Right-hander Horne officially joins Gators
Published: Wednesday, January 5, 2005 at 6:01 a.m.
Last Modified: Wednesday, January 5, 2005 at 12:00 a.m.
The Sun first reported of Horne's intentions to sign with UF last month.
"We are extremely excited about the addition of Alan to our program," coach Pat McMahon said. "He will bring a level of experience and determination that will help take our team to the next level. He is a first-class young man and a top pitcher."
Horne was a 2001 first-round draft pick by the Cleveland Indians out of Marianna High. He was an honorable mention freshman All-American at Ole Miss before suffering a season-ending arm injury his sophomore year. He attended Chipola Junior College last year.
Horne is believed to be in the running for a spot in Florida's starting pitching rotation this spring, and could even replace departed ace Justin Hoyman as the team's Friday night starter.
The Gators will open their season Feb. 11 when Charleston Southern visits McKethan Stadium.
-Brandon Zimmerman SFCC ATHLETICS
Saints run past Polk to sweep season series
The Saints (16-0), ranked first in the state and 10th nationally, shot 50 percent (27-for-54) from the field and used a stingy defense that forced 19 Polk (5-13) turnovers.
The Saints return to action today as they host Illinois Valley CC. Tip off is set for 7 p.m. Admission is $2 for adults, $1 for senior citizens and children under 12 and free for SFCC students, faculty and staff with a valid Santa Fe ID.
Court tosses Knievel lawsuit against ESPN
The 66-year-old Knievel and his wife, Krystal, claimed a caption to a photograph posted on the cable sports network's Web site damaged their reputations. The photograph showed Knievel, his wife and an unidentified woman above a caption that read: "Evel Knievel proves that you're never too old to be a pimp."
The Knievels said the display was defamatory because it implied the couple was involved in illegal prostitution. The lawsuit sought unspecified damages.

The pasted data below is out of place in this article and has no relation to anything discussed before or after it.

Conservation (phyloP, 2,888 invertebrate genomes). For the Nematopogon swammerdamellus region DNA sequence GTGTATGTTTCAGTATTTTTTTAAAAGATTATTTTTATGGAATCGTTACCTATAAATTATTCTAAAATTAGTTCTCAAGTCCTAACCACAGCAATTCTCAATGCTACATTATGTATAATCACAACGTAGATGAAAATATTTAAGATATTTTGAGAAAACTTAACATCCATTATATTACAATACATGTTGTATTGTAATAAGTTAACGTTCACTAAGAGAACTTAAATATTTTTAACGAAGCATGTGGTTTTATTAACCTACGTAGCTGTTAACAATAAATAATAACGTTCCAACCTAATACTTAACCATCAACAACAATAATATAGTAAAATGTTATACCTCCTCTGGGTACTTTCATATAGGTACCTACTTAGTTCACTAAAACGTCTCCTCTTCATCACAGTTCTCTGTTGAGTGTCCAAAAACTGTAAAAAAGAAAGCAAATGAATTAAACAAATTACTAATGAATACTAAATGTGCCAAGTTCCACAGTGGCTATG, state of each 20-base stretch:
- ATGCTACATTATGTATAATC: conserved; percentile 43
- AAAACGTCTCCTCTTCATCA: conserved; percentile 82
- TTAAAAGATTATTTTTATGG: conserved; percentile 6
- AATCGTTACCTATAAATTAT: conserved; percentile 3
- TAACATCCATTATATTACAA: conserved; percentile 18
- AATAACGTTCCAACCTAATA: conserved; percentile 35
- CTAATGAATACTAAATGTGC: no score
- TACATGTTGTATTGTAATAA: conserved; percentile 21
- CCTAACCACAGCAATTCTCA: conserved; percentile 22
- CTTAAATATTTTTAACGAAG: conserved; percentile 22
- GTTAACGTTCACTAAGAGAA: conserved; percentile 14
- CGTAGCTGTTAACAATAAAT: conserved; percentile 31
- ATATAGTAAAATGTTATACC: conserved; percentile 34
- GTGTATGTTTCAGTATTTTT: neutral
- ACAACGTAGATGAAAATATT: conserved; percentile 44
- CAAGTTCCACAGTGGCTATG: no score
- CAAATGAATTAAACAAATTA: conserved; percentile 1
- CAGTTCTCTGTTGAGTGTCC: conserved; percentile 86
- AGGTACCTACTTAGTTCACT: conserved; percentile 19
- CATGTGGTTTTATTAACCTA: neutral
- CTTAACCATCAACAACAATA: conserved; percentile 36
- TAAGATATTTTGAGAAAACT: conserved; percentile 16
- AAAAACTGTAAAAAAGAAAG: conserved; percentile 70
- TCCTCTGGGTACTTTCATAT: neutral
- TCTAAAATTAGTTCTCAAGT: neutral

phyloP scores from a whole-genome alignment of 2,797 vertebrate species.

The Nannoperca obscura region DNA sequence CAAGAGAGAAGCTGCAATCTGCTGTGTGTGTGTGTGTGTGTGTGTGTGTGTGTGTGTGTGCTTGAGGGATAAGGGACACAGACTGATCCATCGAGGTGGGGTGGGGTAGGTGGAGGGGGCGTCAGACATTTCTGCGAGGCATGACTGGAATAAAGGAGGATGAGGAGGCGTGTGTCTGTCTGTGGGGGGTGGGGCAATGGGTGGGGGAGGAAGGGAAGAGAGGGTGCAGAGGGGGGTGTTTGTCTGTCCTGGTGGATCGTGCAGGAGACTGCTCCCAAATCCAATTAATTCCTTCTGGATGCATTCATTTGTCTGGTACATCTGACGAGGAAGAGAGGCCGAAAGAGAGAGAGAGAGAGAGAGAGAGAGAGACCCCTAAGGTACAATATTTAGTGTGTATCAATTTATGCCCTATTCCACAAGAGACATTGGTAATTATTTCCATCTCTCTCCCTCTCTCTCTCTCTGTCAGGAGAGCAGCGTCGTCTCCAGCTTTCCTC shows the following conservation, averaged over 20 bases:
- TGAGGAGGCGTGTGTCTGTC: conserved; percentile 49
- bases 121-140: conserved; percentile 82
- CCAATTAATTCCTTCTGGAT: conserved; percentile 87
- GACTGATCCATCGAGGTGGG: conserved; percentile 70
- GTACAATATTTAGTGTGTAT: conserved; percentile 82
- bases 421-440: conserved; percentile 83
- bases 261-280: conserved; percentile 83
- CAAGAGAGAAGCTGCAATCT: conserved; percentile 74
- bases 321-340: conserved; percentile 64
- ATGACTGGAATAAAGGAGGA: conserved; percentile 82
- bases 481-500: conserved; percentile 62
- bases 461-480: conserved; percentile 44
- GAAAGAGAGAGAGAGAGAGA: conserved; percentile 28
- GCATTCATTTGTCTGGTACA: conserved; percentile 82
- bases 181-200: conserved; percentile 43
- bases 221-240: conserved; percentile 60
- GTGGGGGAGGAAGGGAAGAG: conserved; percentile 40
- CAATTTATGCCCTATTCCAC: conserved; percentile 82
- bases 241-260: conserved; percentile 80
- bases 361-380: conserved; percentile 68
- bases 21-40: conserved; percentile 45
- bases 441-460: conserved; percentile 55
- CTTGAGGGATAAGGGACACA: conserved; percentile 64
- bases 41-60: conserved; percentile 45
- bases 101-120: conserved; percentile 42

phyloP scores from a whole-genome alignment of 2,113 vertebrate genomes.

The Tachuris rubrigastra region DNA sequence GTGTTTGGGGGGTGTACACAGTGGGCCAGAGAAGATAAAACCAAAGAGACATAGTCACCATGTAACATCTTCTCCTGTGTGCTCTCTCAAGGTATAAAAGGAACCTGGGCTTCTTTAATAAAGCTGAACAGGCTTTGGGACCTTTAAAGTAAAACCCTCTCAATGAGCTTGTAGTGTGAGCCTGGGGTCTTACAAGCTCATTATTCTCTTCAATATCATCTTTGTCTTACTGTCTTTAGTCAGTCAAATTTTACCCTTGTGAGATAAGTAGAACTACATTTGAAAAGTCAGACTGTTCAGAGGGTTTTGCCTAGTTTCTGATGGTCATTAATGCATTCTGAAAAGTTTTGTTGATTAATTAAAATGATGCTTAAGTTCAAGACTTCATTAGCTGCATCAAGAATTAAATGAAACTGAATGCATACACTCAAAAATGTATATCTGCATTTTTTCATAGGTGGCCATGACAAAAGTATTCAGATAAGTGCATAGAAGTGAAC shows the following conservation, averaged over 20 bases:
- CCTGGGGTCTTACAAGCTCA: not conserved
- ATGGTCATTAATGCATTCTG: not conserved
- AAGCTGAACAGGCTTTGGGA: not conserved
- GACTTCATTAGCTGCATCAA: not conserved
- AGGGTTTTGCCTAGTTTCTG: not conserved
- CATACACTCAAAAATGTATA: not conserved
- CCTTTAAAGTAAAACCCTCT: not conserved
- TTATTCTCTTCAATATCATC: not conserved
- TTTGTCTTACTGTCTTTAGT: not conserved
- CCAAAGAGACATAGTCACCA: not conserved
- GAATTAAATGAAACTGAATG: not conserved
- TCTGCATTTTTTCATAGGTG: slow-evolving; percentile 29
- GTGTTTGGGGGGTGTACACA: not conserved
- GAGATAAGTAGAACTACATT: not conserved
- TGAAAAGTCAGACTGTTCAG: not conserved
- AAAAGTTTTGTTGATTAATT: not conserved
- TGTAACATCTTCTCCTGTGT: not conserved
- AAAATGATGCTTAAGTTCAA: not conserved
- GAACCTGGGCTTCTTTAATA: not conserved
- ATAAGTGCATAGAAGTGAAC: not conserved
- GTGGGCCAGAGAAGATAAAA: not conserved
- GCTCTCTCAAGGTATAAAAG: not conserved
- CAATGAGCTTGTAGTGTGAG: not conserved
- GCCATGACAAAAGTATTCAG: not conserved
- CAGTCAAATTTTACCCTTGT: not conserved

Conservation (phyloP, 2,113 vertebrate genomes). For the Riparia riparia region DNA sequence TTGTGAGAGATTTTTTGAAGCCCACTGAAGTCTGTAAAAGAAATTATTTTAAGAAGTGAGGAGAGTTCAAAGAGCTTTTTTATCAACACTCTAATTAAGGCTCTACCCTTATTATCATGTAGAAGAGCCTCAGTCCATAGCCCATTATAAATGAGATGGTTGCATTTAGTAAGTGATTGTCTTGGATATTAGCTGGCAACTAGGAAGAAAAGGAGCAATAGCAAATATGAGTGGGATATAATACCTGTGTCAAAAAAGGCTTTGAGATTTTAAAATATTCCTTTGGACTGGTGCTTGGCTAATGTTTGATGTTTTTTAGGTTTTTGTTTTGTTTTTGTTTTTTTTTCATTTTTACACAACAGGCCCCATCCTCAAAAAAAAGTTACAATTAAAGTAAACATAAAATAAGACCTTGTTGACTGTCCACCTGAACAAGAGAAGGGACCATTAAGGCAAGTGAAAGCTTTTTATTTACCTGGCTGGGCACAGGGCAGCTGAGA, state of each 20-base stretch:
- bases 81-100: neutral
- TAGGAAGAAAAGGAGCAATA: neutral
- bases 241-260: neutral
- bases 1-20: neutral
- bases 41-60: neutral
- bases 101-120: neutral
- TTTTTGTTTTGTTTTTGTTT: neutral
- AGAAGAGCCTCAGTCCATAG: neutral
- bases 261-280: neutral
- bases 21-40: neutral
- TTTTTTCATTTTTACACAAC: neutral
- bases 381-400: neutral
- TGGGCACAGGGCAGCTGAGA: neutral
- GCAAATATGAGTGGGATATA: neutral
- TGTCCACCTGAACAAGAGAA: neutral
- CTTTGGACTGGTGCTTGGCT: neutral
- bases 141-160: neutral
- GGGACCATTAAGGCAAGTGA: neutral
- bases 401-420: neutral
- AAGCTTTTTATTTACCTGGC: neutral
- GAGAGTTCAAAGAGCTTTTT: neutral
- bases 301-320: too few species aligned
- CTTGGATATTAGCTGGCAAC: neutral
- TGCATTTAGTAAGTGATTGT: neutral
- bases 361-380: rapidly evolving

The San Francisco-based appeals court, ruling 2-1 Tuesday, agreed with ESPN that the caption and other related material on the site was based on humor.
"Read in the context of the satirical, risque, and sophomoric slang found on the rest of the site, the word 'pimp' cannot be reasonably interpreted as a criminal accusation," Judge A. Wallace Tashima wrote for the majority.
Mass. Lottery sponsors Red Sox trophy tour
"It seemed like a good idea at the time," he said, then smiled. "Frankly, it still does."
The Red Sox on Tuesday announced a partnership with the Massachusetts Lottery for a World Series Trophy Tour. The lottery will spend $225,000 of its $10 million advertising budget to sponsor the tour, which Lucchino said would stop in any community that requests a visit.
There are no scheduled plans yet. Lucchino expects January and February to be busy, with stops in big cities, small towns, senior centers and parks and other places fans gather.
Seeing the trophy up close evokes a range of reactions from Red Sox fans, he said.
"I've seen grown men cry. I've seen youngsters have a kind of joyful look on their face that stays with me quite a long time," Lucchino said. "For the most part, people are genuinely moved by it."
In dissent, Judge Carlos Bea said the case should go before a jury because "the word 'pimp' is reasonably susceptible to a defamatory meaning."
Woman injured by puck can proceed with suit
Gyongyi Tokolyi was struck during a March 17, 2002, game against Detroit. The puck broke her nose in three places, fractured the bones under her eye and opened a cut on her face that required 15 stitches to close, court papers say.
Tokolyi, 37, of Manhattan, sued the Garden, the Rangers and the NHL last year, saying they had not given the public sufficient warning of the danger they faced or taken adequate steps to assure spectators' safety.
Also last week, State Supreme Court Justice Saralee Evans dismissed the case against the Rangers and the NHL.
Schumacher to donate $10 million to aid in tsunami relief
Schumacher's manager Willi Weber made the pledge Tuesday in a telephone call to a fund-raiser on German television, organized in collaboration with the German Red Cross, the U.N. Children's Fund and other organizations.
A decision on how the Ferrari driver's donation will be used is to be made together with the Foreign Ministry in the next few days.
The Dec. 26 disaster killed an estimated 150,000 people and left 5 million in need.
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